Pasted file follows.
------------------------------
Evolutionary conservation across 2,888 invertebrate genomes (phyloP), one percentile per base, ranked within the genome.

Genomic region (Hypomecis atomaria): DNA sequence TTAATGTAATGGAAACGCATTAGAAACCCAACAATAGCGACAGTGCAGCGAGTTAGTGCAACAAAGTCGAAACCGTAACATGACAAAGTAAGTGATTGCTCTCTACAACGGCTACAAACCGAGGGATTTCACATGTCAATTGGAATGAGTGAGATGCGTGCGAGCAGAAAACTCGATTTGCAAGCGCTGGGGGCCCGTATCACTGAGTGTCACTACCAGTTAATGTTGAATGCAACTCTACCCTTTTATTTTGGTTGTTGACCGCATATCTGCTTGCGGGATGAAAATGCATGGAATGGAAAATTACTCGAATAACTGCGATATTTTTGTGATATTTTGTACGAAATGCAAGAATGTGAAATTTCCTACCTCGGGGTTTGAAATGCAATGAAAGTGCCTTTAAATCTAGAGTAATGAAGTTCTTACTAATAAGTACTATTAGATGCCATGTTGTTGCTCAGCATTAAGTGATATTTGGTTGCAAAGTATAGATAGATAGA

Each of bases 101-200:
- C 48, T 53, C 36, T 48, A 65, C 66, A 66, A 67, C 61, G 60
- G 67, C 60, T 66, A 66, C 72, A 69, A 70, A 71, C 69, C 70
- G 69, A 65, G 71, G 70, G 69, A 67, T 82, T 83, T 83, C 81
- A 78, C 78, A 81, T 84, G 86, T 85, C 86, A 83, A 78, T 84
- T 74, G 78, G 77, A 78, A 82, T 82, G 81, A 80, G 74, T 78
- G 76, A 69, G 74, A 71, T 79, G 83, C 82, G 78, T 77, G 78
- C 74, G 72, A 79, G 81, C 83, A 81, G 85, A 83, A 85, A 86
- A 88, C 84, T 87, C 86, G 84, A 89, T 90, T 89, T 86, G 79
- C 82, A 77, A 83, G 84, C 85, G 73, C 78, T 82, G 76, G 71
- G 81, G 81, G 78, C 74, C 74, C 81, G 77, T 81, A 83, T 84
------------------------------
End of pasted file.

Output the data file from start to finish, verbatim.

Evolutionary conservation across 2,888 invertebrate genomes (phyloP), one percentile per base, ranked within the genome.

Genomic region (Hypomecis atomaria): DNA sequence TTAATGTAATGGAAACGCATTAGAAACCCAACAATAGCGACAGTGCAGCGAGTTAGTGCAACAAAGTCGAAACCGTAACATGACAAAGTAAGTGATTGCTCTCTACAACGGCTACAAACCGAGGGATTTCACATGTCAATTGGAATGAGTGAGATGCGTGCGAGCAGAAAACTCGATTTGCAAGCGCTGGGGGCCCGTATCACTGAGTGTCACTACCAGTTAATGTTGAATGCAACTCTACCCTTTTATTTTGGTTGTTGACCGCATATCTGCTTGCGGGATGAAAATGCATGGAATGGAAAATTACTCGAATAACTGCGATATTTTTGTGATATTTTGTACGAAATGCAAGAATGTGAAATTTCCTACCTCGGGGTTTGAAATGCAATGAAAGTGCCTTTAAATCTAGAGTAATGAAGTTCTTACTAATAAGTACTATTAGATGCCATGTTGTTGCTCAGCATTAAGTGATATTTGGTTGCAAAGTATAGATAGATAGA

Each of bases 101-200:
- C 48, T 53, C 36, T 48, A 65, C 66, A 66, A 67, C 61, G 60
- G 67, C 60, T 66, A 66, C 72, A 69, A 70, A 71, C 69, C 70
- G 69, A 65, G 71, G 70, G 69, A 67, T 82, T 83, T 83, C 81
- A 78, C 78, A 81, T 84, G 86, T 85, C 86, A 83, A 78, T 84
- T 74, G 78, G 77, A 78, A 82, T 82, G 81, A 80, G 74, T 78
- G 76, A 69, G 74, A 71, T 79, G 83, C 82, G 78, T 77, G 78
- C 74, G 72, A 79, G 81, C 83, A 81, G 85, A 83, A 85, A 86
- A 88, C 84, T 87, C 86, G 84, A 89, T 90, T 89, T 86, G 79
- C 82, A 77, A 83, G 84, C 85, G 73, C 78, T 82, G 76, G 71
- G 81, G 81, G 78, C 74, C 74, C 81, G 77, T 81, A 83, T 84